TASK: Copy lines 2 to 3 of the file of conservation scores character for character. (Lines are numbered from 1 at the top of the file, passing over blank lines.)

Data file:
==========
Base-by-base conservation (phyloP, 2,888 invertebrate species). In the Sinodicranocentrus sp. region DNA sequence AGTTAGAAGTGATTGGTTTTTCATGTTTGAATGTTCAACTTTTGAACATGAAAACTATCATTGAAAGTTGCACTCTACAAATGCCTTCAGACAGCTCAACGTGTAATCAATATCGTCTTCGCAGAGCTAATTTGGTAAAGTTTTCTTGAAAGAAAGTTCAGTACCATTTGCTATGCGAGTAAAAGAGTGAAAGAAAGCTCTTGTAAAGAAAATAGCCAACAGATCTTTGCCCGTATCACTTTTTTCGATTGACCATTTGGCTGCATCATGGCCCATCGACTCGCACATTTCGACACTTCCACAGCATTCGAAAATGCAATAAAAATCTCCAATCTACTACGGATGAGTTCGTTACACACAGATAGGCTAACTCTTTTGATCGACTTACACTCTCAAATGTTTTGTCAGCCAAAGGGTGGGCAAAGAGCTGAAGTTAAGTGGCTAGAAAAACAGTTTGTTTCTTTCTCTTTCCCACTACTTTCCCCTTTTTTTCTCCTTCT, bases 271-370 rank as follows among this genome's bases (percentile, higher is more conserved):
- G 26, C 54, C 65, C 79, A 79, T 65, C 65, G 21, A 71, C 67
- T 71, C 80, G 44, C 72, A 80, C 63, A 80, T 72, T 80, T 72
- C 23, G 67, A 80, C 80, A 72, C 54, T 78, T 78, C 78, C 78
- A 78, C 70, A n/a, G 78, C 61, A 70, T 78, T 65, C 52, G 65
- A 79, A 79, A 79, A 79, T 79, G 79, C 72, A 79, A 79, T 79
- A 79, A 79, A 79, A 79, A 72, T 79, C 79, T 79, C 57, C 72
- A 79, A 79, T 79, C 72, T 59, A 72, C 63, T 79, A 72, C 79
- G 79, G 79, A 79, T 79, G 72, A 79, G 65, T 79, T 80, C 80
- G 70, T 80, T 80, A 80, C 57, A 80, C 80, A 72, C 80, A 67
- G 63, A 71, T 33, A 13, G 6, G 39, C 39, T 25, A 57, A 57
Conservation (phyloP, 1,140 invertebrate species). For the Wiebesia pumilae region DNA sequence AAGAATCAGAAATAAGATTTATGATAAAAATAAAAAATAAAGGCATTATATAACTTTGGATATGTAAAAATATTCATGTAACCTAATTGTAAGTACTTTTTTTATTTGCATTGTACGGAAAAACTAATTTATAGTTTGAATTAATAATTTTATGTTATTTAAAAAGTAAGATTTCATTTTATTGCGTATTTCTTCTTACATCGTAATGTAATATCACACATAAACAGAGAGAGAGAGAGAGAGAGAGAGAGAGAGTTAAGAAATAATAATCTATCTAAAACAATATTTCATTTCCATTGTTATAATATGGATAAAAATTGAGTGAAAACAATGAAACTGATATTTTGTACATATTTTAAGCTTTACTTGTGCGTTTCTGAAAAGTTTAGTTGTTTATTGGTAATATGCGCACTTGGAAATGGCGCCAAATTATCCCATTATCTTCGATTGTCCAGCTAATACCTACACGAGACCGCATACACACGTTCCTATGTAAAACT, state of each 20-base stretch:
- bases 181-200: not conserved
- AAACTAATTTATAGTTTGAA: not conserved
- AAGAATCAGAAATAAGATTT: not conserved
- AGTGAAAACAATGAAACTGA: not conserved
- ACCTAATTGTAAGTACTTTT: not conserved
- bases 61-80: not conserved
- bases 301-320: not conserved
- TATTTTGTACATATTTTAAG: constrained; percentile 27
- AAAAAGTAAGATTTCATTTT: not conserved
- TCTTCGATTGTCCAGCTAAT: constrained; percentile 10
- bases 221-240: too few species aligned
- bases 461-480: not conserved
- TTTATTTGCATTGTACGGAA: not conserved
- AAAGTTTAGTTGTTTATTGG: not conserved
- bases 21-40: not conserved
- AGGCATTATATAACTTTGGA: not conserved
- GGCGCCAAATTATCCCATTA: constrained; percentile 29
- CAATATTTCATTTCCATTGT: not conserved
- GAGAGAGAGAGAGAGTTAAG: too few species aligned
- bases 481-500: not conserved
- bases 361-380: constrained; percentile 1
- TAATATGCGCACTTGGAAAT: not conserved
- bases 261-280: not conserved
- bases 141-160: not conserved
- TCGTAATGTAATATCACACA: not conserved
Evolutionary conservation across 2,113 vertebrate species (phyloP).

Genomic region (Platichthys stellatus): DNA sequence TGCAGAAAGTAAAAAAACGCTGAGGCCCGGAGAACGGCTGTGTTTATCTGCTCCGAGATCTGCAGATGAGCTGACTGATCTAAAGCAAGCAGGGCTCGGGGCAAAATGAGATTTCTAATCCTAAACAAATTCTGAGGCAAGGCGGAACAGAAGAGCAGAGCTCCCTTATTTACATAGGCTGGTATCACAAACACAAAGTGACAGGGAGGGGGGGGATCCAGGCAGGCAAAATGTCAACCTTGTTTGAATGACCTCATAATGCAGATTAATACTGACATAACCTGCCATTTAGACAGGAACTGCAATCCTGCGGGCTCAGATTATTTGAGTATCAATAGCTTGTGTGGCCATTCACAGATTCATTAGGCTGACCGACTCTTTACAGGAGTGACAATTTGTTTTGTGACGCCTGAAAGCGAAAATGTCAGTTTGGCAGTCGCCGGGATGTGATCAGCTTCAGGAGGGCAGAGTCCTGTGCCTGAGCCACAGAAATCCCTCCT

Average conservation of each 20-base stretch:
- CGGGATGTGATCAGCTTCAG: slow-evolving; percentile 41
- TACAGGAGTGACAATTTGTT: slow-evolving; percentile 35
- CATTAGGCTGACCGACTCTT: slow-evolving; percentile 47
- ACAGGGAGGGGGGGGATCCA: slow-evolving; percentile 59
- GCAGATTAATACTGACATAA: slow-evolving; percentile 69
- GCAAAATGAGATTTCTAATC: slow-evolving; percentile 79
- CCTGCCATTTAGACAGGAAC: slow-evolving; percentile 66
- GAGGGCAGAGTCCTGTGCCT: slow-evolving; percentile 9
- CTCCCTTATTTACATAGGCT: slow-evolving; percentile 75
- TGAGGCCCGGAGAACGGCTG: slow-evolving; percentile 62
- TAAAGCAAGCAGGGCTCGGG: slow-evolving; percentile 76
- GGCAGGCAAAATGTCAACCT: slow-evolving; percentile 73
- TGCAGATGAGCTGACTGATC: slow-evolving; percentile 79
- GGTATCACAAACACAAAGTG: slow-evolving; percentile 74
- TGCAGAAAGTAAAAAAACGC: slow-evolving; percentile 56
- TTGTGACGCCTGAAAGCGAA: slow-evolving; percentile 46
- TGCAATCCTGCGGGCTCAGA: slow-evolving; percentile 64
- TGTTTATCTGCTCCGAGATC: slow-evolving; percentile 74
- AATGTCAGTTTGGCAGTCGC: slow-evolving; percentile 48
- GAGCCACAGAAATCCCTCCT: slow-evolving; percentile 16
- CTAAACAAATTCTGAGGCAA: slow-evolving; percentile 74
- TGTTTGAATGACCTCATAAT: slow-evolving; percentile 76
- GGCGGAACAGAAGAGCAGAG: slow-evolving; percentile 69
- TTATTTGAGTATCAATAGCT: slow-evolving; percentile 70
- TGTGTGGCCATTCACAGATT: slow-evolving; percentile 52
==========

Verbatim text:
- G 26, C 54, C 65, C 79, A 79, T 65, C 65, G 21, A 71, C 67
- T 71, C 80, G 44, C 72, A 80, C 63, A 80, T 72, T 80, T 72